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Nine questions about nature in cities

A green and yellow garter snake slithers across a dirt road.
Jane Lindholm
Vermont Public

Do bears ever live in cities? Why do so many crows gather together on winter nights? How many raccoons are there in cities? What’s the deal with so many maple trees in Vermont? Why are flowers different colors? How are snakes born with venom? Why do some foxes turn white in the winter and others don’t? Where is a good place to observe wildlife? How do urban wild places support wildlife in cities? Naturalist Teage O’Connor answers questions from Burlington classrooms in this special live episode of But Why.

Download our learning guide: PDF | Google Slide | Transcript | Scavenger Hunt

  • Bears are sometimes spotted in cities, but cities don’t provide the best habitat for bears so they’re usually just passing through. Sometimes bears come into cities and suburbs to take advantage of easy access to food. (So it’s important not to leave tempting bird feeders and trash out if you live near bears.)
  • One mile of woods might support 15-50 raccoons, but a single square mile in a city could contain up to 1,000 raccoons! They choose to live in cities because they are omnivorous scavengers, meaning they can eat almost anything, including garbage, and humans leave a lot of food around that raccoons are happy to gobble up, especially in winter months when food sources out in the woods would be much more scarce.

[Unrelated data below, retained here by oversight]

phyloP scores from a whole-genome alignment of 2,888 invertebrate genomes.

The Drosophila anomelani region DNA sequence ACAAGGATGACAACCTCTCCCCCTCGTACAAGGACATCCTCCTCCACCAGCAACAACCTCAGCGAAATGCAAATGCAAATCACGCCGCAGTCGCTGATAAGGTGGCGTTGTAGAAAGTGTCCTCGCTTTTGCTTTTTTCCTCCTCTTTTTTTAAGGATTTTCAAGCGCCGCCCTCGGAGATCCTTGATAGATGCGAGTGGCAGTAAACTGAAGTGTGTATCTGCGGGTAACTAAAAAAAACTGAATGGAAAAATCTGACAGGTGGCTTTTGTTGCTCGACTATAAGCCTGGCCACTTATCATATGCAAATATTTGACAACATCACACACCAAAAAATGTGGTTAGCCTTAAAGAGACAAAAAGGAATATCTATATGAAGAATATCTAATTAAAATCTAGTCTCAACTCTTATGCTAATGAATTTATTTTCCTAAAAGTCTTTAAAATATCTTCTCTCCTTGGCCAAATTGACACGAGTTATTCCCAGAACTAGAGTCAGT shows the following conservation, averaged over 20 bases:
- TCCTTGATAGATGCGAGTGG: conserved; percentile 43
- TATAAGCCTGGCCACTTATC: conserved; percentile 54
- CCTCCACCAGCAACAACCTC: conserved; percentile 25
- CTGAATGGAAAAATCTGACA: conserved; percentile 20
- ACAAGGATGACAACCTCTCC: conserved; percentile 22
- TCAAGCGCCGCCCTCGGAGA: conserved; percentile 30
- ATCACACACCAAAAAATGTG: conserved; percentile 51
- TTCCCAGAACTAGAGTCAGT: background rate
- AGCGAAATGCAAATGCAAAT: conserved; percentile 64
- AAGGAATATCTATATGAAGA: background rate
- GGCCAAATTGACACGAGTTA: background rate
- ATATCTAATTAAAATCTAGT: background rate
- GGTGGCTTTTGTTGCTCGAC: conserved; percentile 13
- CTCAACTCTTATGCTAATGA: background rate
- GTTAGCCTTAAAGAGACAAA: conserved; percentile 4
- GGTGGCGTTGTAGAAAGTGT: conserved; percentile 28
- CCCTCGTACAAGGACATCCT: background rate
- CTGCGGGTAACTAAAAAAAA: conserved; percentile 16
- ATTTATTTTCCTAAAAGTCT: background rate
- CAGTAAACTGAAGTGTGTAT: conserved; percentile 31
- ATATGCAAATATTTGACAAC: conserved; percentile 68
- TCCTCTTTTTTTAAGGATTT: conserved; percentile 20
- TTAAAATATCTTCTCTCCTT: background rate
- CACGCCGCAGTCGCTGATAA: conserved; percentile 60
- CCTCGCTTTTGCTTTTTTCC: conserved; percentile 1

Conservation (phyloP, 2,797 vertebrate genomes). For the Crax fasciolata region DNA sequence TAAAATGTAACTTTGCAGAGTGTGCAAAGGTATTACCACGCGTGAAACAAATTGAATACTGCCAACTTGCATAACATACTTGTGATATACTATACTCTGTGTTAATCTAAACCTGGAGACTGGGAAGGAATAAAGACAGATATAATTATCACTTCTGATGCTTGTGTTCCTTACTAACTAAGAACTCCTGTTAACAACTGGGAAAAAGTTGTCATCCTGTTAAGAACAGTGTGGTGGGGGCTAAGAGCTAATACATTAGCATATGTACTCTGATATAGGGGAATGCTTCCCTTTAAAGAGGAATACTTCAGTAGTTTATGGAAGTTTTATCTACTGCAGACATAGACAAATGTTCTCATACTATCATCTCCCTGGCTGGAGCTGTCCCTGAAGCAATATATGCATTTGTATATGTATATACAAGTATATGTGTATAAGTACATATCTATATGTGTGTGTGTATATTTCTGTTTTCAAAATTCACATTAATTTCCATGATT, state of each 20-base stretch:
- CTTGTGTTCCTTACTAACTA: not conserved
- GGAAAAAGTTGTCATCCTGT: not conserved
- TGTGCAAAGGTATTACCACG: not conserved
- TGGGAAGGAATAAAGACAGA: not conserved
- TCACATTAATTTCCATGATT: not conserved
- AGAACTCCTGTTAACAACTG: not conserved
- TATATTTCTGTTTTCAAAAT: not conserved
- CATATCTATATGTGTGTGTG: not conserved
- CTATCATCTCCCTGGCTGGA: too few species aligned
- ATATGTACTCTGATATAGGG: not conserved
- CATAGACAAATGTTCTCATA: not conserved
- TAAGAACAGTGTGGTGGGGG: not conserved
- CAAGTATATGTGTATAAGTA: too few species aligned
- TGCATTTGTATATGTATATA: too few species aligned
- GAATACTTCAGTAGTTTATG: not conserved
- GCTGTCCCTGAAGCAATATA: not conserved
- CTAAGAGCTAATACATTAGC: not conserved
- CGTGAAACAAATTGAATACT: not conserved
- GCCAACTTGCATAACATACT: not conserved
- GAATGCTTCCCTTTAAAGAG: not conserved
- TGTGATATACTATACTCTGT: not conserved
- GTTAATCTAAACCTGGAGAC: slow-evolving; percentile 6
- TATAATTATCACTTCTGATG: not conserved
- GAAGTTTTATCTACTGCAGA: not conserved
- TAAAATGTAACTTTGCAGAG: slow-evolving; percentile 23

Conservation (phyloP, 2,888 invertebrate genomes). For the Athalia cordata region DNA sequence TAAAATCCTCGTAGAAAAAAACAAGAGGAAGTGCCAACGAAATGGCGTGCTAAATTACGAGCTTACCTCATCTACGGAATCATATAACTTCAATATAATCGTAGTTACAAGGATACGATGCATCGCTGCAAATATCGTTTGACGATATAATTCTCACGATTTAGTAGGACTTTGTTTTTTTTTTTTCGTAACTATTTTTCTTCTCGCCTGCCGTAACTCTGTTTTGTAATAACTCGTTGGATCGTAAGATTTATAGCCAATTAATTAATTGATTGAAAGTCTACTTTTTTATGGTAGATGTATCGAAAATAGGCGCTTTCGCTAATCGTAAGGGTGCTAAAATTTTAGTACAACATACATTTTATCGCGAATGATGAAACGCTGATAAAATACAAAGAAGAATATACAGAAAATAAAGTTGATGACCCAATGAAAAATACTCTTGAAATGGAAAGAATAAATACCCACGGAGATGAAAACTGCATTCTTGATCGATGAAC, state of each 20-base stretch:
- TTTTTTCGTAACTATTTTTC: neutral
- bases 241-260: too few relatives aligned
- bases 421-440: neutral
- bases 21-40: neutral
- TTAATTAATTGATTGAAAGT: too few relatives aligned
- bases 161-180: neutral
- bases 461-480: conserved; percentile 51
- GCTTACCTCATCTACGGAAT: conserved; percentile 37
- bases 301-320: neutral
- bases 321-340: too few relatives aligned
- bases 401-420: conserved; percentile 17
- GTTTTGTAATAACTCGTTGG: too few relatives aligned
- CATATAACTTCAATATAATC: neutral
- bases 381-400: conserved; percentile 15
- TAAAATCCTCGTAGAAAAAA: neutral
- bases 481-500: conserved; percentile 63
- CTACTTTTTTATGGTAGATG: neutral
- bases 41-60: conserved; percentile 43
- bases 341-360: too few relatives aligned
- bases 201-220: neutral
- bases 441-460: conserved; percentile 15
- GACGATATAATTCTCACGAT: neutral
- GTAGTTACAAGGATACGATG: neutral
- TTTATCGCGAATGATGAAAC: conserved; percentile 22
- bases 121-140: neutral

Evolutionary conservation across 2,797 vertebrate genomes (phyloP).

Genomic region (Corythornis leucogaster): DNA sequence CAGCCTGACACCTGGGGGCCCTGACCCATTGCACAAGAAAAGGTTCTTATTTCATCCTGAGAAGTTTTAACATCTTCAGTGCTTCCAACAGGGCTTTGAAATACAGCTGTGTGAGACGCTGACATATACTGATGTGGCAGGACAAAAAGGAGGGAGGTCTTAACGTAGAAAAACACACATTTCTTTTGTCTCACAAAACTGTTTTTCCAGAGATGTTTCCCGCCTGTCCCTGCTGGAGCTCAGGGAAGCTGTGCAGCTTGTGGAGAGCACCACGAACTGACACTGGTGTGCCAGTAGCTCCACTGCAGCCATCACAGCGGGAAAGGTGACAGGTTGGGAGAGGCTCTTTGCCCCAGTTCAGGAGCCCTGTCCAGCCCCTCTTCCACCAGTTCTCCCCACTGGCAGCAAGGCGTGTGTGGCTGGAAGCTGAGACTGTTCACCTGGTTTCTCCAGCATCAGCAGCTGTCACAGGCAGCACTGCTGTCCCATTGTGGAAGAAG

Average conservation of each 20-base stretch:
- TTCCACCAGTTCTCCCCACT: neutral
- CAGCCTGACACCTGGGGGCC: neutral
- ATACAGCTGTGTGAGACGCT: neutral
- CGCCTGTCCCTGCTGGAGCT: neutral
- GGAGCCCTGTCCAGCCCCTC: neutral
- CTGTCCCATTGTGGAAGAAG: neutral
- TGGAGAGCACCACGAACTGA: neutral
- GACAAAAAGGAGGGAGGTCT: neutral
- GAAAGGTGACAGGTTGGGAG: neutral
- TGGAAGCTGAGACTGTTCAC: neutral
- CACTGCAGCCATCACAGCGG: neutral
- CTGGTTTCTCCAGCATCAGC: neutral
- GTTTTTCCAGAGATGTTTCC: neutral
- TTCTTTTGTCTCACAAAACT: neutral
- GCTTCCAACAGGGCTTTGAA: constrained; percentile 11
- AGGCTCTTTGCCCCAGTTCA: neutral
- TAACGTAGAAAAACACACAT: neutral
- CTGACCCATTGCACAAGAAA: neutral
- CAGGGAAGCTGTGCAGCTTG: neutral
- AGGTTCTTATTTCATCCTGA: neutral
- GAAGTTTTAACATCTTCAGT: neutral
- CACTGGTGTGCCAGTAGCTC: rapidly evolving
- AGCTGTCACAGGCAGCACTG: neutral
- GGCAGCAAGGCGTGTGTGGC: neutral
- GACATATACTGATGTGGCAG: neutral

• Crows gather in large roosts for protection. One crow in a group of 10,000 is much less likely to be preyed upon by a hungry owl than a single crow living alone. The crows gathering in very large groups in the wintertime are usually juveniles. These huge wintertime gatherings, called roosts, are actually getting bigger. In recent decades the numbers of individual groups has grown from hundreds or a few thousand to as many as 200,000 crows at a winter roost in Canada! 

Nature Scavenger Hunt

Get outside and observe something! We have a nature scavenger hunt to help encourage you to scope out your neighborhood for wildlife you might not know you have. Try to find a bird, something furry, and a bug. Take pictures and then try to identify them. Let us know how it turns out! Send an email to or tag us on Instagram, Twitter, TikTok or Facebook.

Jane Lindholm is the host, executive producer and creator of But Why: A Podcast For Curious Kids. In addition to her work on our international kids show, she produces special projects for Vermont Public. Until March 2021, she was host and editor of the award-winning Vermont Public program Vermont Edition.
Melody is the Contributing Editor for But Why: A Podcast For Curious Kids and the co-author of two But Why books with Jane Lindholm.
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